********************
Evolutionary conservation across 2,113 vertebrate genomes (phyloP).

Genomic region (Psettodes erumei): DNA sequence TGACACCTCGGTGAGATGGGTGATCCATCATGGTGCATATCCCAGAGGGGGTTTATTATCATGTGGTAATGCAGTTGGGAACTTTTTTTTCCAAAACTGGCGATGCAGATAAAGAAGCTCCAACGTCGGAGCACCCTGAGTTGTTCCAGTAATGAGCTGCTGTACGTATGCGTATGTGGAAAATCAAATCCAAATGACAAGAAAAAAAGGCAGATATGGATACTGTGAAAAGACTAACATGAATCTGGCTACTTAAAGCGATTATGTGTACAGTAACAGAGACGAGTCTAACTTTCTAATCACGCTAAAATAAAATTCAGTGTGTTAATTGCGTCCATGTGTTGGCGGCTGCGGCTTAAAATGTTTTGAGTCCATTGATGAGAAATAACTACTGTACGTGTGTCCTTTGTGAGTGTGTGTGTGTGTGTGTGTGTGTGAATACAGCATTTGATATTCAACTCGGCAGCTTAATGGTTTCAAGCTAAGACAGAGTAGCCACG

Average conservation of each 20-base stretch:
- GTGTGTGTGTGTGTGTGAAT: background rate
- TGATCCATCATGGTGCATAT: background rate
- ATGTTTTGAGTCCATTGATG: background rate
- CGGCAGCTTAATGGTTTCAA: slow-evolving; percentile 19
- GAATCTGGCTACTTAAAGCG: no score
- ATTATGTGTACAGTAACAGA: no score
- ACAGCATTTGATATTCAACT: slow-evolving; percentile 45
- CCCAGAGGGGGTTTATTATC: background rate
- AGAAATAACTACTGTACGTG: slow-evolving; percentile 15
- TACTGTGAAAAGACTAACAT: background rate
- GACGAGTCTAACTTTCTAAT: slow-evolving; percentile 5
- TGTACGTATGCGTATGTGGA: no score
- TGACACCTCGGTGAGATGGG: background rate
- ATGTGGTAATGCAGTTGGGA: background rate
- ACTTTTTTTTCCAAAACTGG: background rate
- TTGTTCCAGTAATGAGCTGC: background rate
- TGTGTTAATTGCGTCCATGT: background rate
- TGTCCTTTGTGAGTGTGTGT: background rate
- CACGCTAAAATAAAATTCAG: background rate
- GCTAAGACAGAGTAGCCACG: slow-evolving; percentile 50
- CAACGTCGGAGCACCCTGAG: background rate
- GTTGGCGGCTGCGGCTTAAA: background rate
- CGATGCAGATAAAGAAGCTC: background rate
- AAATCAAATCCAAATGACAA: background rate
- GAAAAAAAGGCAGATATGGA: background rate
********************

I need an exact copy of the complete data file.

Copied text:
Evolutionary conservation across 2,113 vertebrate genomes (phyloP).

Genomic region (Psettodes erumei): DNA sequence TGACACCTCGGTGAGATGGGTGATCCATCATGGTGCATATCCCAGAGGGGGTTTATTATCATGTGGTAATGCAGTTGGGAACTTTTTTTTCCAAAACTGGCGATGCAGATAAAGAAGCTCCAACGTCGGAGCACCCTGAGTTGTTCCAGTAATGAGCTGCTGTACGTATGCGTATGTGGAAAATCAAATCCAAATGACAAGAAAAAAAGGCAGATATGGATACTGTGAAAAGACTAACATGAATCTGGCTACTTAAAGCGATTATGTGTACAGTAACAGAGACGAGTCTAACTTTCTAATCACGCTAAAATAAAATTCAGTGTGTTAATTGCGTCCATGTGTTGGCGGCTGCGGCTTAAAATGTTTTGAGTCCATTGATGAGAAATAACTACTGTACGTGTGTCCTTTGTGAGTGTGTGTGTGTGTGTGTGTGTGTGAATACAGCATTTGATATTCAACTCGGCAGCTTAATGGTTTCAAGCTAAGACAGAGTAGCCACG

Average conservation of each 20-base stretch:
- GTGTGTGTGTGTGTGTGAAT: background rate
- TGATCCATCATGGTGCATAT: background rate
- ATGTTTTGAGTCCATTGATG: background rate
- CGGCAGCTTAATGGTTTCAA: slow-evolving; percentile 19
- GAATCTGGCTACTTAAAGCG: no score
- ATTATGTGTACAGTAACAGA: no score
- ACAGCATTTGATATTCAACT: slow-evolving; percentile 45
- CCCAGAGGGGGTTTATTATC: background rate
- AGAAATAACTACTGTACGTG: slow-evolving; percentile 15
- TACTGTGAAAAGACTAACAT: background rate
- GACGAGTCTAACTTTCTAAT: slow-evolving; percentile 5
- TGTACGTATGCGTATGTGGA: no score
- TGACACCTCGGTGAGATGGG: background rate
- ATGTGGTAATGCAGTTGGGA: background rate
- ACTTTTTTTTCCAAAACTGG: background rate
- TTGTTCCAGTAATGAGCTGC: background rate
- TGTGTTAATTGCGTCCATGT: background rate
- TGTCCTTTGTGAGTGTGTGT: background rate
- CACGCTAAAATAAAATTCAG: background rate
- GCTAAGACAGAGTAGCCACG: slow-evolving; percentile 50
- CAACGTCGGAGCACCCTGAG: background rate
- GTTGGCGGCTGCGGCTTAAA: background rate
- CGATGCAGATAAAGAAGCTC: background rate
- AAATCAAATCCAAATGACAA: background rate
- GAAAAAAAGGCAGATATGGA: background rate